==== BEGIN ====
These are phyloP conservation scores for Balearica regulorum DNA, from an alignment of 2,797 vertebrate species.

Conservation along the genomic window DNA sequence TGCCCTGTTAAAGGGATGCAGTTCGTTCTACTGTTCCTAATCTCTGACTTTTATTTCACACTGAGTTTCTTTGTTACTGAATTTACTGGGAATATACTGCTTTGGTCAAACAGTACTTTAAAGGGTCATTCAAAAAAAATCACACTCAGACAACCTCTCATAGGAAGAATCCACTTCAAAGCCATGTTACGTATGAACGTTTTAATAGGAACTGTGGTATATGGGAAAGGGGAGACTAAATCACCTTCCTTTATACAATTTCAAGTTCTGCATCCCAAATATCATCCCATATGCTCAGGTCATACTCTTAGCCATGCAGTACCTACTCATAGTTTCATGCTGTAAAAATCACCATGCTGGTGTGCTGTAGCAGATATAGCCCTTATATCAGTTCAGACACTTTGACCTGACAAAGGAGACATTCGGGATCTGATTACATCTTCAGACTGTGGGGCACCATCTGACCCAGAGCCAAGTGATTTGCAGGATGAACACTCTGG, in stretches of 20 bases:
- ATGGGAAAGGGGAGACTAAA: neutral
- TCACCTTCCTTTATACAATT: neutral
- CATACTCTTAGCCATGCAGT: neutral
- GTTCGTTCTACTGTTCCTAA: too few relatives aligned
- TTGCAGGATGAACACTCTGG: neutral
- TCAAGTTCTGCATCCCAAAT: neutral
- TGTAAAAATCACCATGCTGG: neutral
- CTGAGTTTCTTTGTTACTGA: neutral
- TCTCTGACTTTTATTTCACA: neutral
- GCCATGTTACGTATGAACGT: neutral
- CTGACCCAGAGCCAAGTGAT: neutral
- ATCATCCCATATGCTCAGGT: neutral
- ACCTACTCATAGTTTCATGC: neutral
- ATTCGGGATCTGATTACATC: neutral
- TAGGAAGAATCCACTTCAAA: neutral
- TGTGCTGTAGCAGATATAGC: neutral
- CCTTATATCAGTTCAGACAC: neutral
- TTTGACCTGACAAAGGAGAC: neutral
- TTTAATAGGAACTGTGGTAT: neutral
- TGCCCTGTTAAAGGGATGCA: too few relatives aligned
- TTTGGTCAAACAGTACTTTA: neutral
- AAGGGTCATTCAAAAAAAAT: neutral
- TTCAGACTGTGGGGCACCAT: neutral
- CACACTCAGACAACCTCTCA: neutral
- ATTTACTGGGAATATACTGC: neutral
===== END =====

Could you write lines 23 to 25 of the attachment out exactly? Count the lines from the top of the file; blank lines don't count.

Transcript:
- TTTGGTCAAACAGTACTTTA: neutral
- AAGGGTCATTCAAAAAAAAT: neutral
- TTCAGACTGTGGGGCACCAT: neutral